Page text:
The development of socio-cultural understandings of mathematics combined with policy interest in adult numeracy as a result of international studies which compare skill levels in different countries, have impacted adult education practice in recent years. In Scotland, a ‘social practice approach’ is espoused and adult numeracy tutors are encouraged to add more to the learning experience – more context, more realia, more activity. But is this a sufficient pedagogic response to the insights from social practices theory and a socio-cultural perspective of mathematics? This paper draws on evidence from studies of practitioners’ understandings of social practices theory to argue that these responses are limited and potentially limiting of adult learners and represent a neo-deficit approach. Instead a critical pedagogy is required, which may require that the tutor bring less, not more, to the learning experience. Critical pedagogies would involve exploring with learners the powerful uses of mathematics in society. Adult numeracy learners could learn not only to understand the mathematics in use but to use mathematics for their own projects. The paper concludes with some thoughts on the kind of teacher education required to support tutors to become more critical in their pedagogy.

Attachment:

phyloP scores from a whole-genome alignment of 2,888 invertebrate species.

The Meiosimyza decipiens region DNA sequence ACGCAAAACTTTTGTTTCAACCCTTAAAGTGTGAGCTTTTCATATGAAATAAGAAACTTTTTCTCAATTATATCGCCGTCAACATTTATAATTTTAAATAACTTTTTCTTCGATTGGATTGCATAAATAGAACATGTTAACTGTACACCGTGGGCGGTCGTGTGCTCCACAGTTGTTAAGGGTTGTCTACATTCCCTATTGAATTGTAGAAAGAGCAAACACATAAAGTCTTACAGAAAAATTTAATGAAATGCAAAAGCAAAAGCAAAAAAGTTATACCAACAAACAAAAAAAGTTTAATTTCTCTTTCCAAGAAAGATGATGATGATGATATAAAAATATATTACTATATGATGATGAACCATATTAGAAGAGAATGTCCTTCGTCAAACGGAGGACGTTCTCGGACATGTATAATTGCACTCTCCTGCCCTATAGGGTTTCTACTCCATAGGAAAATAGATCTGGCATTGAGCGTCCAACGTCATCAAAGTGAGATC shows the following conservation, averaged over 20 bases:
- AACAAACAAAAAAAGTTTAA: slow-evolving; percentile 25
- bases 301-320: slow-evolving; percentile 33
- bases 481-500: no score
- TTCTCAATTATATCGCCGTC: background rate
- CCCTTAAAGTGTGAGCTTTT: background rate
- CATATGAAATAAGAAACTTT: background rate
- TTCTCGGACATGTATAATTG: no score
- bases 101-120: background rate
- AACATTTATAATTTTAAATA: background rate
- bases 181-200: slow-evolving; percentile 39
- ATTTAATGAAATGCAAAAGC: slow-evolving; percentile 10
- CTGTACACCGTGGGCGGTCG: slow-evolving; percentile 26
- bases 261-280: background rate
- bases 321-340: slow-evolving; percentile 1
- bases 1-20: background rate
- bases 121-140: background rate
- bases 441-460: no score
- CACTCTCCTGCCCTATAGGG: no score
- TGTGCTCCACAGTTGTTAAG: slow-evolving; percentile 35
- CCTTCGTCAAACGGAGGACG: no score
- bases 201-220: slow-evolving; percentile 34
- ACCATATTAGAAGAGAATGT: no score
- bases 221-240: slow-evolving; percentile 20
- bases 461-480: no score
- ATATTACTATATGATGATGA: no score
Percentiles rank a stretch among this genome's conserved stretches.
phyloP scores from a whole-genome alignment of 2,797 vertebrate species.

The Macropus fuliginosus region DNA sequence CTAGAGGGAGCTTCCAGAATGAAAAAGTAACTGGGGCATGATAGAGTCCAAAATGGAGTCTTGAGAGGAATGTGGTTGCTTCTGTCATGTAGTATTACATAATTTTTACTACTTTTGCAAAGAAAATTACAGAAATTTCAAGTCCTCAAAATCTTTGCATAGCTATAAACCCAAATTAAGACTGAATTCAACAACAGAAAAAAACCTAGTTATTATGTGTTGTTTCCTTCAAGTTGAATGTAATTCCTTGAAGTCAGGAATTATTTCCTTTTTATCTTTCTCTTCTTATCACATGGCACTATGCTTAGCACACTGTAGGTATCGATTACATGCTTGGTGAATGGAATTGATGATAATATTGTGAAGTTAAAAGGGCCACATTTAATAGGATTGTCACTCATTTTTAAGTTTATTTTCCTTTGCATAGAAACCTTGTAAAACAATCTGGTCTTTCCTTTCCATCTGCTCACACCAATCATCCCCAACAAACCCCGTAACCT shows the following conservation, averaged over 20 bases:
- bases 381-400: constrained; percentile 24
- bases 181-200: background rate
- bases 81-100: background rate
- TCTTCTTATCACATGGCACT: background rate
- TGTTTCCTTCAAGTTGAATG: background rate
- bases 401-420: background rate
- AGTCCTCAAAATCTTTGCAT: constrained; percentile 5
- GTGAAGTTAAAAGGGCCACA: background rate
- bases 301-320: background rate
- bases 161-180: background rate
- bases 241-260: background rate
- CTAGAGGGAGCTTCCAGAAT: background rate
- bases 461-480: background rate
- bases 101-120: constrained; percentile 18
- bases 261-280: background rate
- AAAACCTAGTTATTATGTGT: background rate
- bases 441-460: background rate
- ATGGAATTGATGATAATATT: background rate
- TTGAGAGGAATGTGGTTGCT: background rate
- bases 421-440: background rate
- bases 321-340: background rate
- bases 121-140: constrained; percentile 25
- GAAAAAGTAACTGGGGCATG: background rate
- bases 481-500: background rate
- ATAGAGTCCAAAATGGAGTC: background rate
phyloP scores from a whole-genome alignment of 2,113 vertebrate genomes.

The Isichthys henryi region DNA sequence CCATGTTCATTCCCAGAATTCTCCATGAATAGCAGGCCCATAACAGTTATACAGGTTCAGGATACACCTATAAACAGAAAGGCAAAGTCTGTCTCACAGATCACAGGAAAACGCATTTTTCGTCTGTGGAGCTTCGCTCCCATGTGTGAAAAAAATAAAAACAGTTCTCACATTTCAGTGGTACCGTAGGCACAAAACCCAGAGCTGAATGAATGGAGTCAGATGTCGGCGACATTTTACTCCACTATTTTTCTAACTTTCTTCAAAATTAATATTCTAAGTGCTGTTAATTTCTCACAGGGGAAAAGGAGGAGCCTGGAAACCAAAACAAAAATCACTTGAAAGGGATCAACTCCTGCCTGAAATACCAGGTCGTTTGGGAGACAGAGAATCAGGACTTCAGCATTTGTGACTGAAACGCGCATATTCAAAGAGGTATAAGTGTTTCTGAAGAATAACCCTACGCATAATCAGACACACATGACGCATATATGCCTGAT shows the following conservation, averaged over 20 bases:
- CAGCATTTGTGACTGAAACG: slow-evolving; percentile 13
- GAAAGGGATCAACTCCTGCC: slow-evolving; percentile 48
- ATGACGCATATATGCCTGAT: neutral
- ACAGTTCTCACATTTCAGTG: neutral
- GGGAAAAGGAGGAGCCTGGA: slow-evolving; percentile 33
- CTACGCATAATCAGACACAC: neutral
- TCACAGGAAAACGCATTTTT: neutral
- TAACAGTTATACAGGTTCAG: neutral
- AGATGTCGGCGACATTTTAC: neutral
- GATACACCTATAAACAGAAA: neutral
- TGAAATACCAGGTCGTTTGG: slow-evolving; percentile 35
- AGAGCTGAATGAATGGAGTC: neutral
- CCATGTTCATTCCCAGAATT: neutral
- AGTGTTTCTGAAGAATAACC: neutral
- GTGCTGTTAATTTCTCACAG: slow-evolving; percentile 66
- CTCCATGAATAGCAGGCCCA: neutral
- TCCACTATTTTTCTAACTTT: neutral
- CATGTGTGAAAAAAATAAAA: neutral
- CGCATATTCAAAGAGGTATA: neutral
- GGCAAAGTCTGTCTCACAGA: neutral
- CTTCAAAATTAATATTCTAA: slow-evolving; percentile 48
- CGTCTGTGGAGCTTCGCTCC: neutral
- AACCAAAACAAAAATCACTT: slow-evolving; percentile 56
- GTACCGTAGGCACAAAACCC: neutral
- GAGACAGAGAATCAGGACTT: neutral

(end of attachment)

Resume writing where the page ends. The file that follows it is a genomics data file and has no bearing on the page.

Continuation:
|Number of pages||15|
|Journal||Adults Learning Mathematics – An International Journal|
|Publication status||Published - Nov 2014|
This paper developed from a keynote presentation at the Adults Learning Mathematics research group conference of July 2013. I am very grateful to the conference organisers for the invitation to address the group and for the opportunity to meet with researchers, many of whom have influenced my thinking as I have traversed the boundaries between literacy and numeracy.
- adult numeracy
- social practices
- critical pedagogy